In 2003, a jury in Suffolk Superior Court convicted Jimenez of trafficking in 200 or more grams of heroin in violation of M.G.L. c. 94C, § 32E(c)(4) and of conspiracy to traffic in heroin in violation of M.G.L. c. 94C, § 40. Jimenez was sentenced to state prison.
In 2005, the petitioner appealed to the Massachusetts Appeals Court, arguing that his motion to suppress the pager should have been allowed, and alternatively, that he received ineffective assistance of counsel due to the failure of his attorney to expressly move to suppress the pager.
In his brief to the Massachusetts Appeals Court, Jimenez conceded that the motion to suppress evidence had included only the 200 grams of heroin found in Zorrilla's handbag. He further conceded that there is nothing in the trial or motion hearing transcripts that suggest the pager was to be included in the evidence Jimenez and his attorney sought to suppress. Consequently, the court dismissed the argument that the motion to suppress the pager should have been granted, concluding that it had been waived at trial. Commonwealth v. Jimenez, No. 05-P-869, 2006 WL 988037, at *1 (Mass. App. Ct. Apr. 14, 2006).
Turning to the issue of ineffective assistance of counsel, the Appeals Court declined to reach the claim. The Appeals Court found that the trial record offered insufficient factual basis for appellate review of the ineffective assistance claim and stated that a claim of this kind was best left to the trial judge on a motion for a new trial. Id. The Appeals Court consequently affirmed the trial court's decision on direct review. Id. at 2.
Jimenez then returned to the Suffolk Superior Court and filed a motion for a new trial. Jimenez argued that his trial counsel was ineffective for failing to seek suppression of the pager seized during his arrest. The trial judge, who had also presided over the criminal trial, denied the motion.
Jimenez appealed to the Massachusetts Appeals Court for review of the denial of his motion for a new trial. His appeal was rejected for failure to demonstrate that a motion to suppress the pager at trial would have been successful if it had been pressed by his trial counsel. Jimenez, 2007 WL 1946545, at *2.
Petitioner then filed an application for leave to obtain further appellate review by the Supreme Judicial Court of Massachusetts. The application was denied. Commonwealth v. Jimenez, 449 Mass. 1110 (2007).
Having exhausted available state court remedies, the petitioner filed the instant pro se habeas petition pursuant to 28 U.S.C. § 2254 in December 2007. The Respondent now moves this Court to dismiss the petition for habeas corpus pursuant to Fed.R.Civ.P. 12(c).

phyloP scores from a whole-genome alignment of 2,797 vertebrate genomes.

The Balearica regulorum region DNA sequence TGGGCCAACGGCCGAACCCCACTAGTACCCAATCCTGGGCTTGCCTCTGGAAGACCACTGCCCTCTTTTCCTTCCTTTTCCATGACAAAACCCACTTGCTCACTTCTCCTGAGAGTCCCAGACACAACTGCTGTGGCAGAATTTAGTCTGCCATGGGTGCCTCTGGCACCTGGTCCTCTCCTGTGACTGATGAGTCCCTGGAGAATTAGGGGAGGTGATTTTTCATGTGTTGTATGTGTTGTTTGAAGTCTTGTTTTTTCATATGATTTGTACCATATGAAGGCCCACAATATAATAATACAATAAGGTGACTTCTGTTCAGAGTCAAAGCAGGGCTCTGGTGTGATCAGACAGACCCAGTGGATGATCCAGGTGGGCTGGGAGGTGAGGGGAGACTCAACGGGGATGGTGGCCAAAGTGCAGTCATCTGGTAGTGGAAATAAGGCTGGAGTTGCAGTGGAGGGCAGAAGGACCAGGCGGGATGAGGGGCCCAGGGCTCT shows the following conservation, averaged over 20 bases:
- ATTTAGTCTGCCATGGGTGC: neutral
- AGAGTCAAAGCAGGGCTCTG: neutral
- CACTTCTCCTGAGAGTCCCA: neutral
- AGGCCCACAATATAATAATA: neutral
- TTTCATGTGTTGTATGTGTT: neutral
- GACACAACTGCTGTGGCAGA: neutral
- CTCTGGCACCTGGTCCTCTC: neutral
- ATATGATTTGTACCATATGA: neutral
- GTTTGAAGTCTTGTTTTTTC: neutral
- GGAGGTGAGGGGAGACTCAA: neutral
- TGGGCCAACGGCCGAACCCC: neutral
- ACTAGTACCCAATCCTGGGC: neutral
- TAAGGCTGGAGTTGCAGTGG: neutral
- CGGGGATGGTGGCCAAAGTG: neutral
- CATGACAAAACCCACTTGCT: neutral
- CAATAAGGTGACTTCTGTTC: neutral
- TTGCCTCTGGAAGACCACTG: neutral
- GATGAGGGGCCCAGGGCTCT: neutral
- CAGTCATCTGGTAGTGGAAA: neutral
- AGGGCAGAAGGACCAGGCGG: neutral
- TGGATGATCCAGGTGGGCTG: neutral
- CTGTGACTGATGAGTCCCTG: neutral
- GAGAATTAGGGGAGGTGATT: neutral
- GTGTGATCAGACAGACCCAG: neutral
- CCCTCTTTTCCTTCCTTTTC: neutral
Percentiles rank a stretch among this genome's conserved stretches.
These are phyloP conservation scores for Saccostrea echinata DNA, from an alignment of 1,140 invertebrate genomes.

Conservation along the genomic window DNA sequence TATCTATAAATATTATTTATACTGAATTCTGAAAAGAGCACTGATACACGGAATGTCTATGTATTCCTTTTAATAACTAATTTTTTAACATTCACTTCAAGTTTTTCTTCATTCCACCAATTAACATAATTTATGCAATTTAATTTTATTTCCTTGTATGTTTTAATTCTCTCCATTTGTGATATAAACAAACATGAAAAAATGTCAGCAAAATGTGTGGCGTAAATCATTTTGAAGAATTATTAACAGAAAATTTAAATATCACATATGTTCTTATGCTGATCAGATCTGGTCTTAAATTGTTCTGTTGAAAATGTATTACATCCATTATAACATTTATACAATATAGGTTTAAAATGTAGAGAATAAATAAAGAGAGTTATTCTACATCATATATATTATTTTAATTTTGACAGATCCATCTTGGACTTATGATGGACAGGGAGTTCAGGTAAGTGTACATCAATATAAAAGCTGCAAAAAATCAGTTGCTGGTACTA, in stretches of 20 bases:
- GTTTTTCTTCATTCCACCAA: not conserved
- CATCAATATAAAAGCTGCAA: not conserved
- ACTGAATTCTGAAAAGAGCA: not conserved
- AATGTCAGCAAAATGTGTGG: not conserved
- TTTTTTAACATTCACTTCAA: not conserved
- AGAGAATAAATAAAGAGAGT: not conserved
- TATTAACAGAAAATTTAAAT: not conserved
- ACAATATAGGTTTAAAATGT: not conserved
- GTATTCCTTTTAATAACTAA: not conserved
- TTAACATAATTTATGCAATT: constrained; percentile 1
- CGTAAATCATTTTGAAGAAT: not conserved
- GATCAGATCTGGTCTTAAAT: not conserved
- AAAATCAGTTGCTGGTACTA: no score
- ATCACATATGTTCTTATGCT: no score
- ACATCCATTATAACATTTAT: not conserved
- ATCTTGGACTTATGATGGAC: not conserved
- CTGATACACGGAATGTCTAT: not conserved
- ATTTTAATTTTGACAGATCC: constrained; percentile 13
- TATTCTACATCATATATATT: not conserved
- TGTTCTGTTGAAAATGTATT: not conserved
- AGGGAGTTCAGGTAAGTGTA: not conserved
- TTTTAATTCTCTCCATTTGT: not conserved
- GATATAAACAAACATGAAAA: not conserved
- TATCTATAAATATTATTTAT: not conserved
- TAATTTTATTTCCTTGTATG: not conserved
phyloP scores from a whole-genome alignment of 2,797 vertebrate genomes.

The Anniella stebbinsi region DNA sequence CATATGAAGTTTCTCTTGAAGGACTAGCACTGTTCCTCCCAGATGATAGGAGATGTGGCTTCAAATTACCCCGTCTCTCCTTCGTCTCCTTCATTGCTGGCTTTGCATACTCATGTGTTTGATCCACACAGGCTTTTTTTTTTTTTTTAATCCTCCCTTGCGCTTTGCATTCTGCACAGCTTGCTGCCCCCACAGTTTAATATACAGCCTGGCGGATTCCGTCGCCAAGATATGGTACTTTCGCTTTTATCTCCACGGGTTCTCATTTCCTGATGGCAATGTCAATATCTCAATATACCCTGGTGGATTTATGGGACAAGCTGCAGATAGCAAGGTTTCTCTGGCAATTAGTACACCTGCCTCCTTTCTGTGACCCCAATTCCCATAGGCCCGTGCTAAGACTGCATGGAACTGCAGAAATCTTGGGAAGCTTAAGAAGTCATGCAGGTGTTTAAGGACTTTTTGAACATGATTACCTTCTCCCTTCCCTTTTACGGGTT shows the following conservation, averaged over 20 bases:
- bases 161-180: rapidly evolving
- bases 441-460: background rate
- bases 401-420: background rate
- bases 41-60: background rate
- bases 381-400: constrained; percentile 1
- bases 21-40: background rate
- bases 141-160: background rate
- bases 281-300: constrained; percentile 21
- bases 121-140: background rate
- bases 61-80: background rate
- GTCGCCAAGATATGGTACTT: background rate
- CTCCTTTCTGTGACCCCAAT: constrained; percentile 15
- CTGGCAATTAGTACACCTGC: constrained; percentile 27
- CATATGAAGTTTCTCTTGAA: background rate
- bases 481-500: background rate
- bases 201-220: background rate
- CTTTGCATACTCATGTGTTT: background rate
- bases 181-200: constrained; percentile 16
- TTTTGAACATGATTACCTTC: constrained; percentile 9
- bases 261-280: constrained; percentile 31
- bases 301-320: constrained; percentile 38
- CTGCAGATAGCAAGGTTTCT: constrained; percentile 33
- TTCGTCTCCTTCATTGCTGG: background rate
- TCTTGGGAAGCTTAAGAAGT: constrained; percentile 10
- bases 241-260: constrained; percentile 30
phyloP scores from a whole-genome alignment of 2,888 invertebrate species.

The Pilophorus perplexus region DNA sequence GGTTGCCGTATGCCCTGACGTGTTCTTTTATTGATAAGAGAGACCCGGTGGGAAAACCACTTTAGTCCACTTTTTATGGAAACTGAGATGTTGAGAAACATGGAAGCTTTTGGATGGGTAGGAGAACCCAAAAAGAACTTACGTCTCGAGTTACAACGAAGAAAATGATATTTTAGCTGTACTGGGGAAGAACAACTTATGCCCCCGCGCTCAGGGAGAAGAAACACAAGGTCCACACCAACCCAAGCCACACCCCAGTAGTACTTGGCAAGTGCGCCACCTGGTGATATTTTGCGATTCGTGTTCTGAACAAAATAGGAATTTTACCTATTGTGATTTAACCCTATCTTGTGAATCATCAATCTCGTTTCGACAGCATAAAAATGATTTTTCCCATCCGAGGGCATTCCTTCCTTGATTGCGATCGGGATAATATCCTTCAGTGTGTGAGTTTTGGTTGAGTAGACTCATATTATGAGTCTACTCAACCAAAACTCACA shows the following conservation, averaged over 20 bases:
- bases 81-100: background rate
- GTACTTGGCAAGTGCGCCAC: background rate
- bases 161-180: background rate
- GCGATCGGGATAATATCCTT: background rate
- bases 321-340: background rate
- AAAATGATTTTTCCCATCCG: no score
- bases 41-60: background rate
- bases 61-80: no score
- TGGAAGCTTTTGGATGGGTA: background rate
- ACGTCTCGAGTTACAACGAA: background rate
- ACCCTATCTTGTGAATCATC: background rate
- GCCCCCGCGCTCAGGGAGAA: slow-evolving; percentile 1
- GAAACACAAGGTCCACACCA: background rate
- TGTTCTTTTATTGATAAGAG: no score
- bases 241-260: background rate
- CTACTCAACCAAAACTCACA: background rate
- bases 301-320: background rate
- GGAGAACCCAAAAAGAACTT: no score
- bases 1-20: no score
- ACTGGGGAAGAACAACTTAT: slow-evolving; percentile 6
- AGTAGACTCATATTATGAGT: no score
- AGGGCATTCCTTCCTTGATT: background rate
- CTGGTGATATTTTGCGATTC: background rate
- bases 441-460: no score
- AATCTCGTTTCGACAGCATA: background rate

II. STANDARD OF REVIEW
A. Judgment on the Pleadings
Federal Rule of Civil Procedure 12(c) permits either party; "[a]fter the pleadings are closed but within such time as not to delay the trial, [to] move for judgment on the pleadings." Judgment on the pleadings may not be entered unless it appears beyond any doubt that the non-moving party can prove no set of facts in support of his claim which would entitle him to relief. Fed.R.Civ.P. 12(c). See also Int'l Paper Co. v. Town of Jay, 928 F.2d 480, 482-83 (1st Cir. 1991); Santiago de Castro v. Morales Medina, 943 F.2d 129, 130 (1st Cir. 1991).
A Rule 12(c) motion that relies on a "plethora of evidentiary submissions" may be converted by the Court into a motion for summary judgment if the party opposing the motion has been given adequate notice of the conversion and a reasonable opportunity to respond. Gulf Coast Bank and Trust Co. v. Reder, 355 F.3d 35 (1st Cir. 2004). See e.g. McCord v. Horace Mann Ins. Co., 390 F.3d 138 (1st Cir. 2004) (affirming the district court's decision to convert a 12(c) motion to a motion for summary judgment where movant filed and relied upon evidentiary submissions not in the pleadings and the non-movant added other non-pleading materials in response). This precedent affords permission to this court to convert the motion, but falls short of mandating I do so. Although the Respondent has indeed submitted a "plethora of evidentiary submissions," they are submissions from the underlying state proceedings, which have been incorporated by reference in the pleadings before me. Consequently, I will act on motion pursuant to Rule 12(c) without reaching Rule 56.
B. Habeas Corpus
The Antiterrorism and Effective Death Penalty Act ("AEDPA") describes the circumstances in which Jimenez will be able to prove facts sufficient to warrant habeas relief. AEDPA provides that a district court may not grant the writ of habeas corpus based on a claim that was "adjudicated on the merits" in a state court proceeding unless the state court decision was (1) "contrary to, or . . . an unreasonable application of, clearly established Federal law, as determined by the Supreme Court," or (2) "based on an unreasonable determination of the facts in light of the evidence presented" in the state court proceedings. 28 U.S.C. § 2254(d).